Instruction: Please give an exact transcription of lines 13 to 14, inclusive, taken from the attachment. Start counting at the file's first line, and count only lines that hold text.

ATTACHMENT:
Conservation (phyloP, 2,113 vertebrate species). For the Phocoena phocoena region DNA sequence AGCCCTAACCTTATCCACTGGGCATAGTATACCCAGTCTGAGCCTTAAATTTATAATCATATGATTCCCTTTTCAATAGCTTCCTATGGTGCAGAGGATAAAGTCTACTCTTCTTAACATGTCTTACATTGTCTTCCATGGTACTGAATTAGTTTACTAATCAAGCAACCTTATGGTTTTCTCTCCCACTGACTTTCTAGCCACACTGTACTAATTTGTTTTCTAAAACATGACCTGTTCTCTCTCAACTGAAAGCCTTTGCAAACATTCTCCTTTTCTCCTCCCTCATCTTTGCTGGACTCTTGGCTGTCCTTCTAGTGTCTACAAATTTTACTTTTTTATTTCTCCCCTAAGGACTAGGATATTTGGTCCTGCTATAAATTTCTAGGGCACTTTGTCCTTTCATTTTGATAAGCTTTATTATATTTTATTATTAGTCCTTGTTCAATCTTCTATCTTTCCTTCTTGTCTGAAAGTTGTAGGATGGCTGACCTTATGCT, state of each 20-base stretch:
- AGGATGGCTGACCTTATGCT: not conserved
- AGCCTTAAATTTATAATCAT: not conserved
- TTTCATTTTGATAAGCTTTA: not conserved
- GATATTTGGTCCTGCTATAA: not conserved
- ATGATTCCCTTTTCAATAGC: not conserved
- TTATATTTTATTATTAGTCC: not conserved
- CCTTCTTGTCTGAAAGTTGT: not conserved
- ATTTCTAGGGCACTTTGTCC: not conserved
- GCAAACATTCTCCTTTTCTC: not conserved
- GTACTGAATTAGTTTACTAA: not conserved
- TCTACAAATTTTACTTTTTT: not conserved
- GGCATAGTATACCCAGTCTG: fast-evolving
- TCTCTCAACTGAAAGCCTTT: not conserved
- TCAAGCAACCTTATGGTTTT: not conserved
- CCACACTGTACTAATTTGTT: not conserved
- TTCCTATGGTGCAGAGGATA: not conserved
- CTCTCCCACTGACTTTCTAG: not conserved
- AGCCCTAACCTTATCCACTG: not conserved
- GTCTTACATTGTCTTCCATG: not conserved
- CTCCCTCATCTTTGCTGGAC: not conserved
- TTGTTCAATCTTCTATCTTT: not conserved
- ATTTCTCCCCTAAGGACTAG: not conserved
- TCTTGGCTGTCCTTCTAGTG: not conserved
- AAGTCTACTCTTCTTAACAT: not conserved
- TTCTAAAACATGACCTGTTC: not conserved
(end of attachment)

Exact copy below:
- GGCATAGTATACCCAGTCTG: fast-evolving
- TCTCTCAACTGAAAGCCTTT: not conserved